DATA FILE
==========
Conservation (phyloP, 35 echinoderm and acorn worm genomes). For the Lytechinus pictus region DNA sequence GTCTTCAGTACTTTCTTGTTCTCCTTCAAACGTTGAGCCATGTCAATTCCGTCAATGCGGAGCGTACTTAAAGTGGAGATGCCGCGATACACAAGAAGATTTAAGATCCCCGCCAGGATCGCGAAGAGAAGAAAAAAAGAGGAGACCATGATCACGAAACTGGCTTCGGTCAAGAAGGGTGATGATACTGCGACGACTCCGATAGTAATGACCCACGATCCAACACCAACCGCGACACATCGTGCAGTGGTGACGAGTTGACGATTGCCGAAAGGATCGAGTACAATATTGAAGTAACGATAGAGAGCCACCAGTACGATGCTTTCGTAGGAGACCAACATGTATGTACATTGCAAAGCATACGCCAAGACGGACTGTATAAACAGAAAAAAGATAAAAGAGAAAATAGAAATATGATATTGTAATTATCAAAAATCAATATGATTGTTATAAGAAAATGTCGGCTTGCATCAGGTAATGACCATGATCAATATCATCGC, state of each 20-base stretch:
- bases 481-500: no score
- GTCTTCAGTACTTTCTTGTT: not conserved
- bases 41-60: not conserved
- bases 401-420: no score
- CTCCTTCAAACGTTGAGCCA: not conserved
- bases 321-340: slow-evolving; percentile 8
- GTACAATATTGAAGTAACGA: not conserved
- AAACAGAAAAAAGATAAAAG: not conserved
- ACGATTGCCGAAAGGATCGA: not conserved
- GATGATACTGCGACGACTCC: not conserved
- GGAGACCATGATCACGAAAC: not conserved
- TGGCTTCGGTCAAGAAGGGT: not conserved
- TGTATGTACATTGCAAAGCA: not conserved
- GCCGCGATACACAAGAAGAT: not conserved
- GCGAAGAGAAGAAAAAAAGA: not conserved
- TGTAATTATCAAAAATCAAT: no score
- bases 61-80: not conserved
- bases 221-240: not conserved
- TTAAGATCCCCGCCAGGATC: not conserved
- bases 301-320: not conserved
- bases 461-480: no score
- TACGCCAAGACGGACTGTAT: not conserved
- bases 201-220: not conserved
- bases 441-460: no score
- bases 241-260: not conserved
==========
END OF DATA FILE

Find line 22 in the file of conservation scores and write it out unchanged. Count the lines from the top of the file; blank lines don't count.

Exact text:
- bases 461-480: no score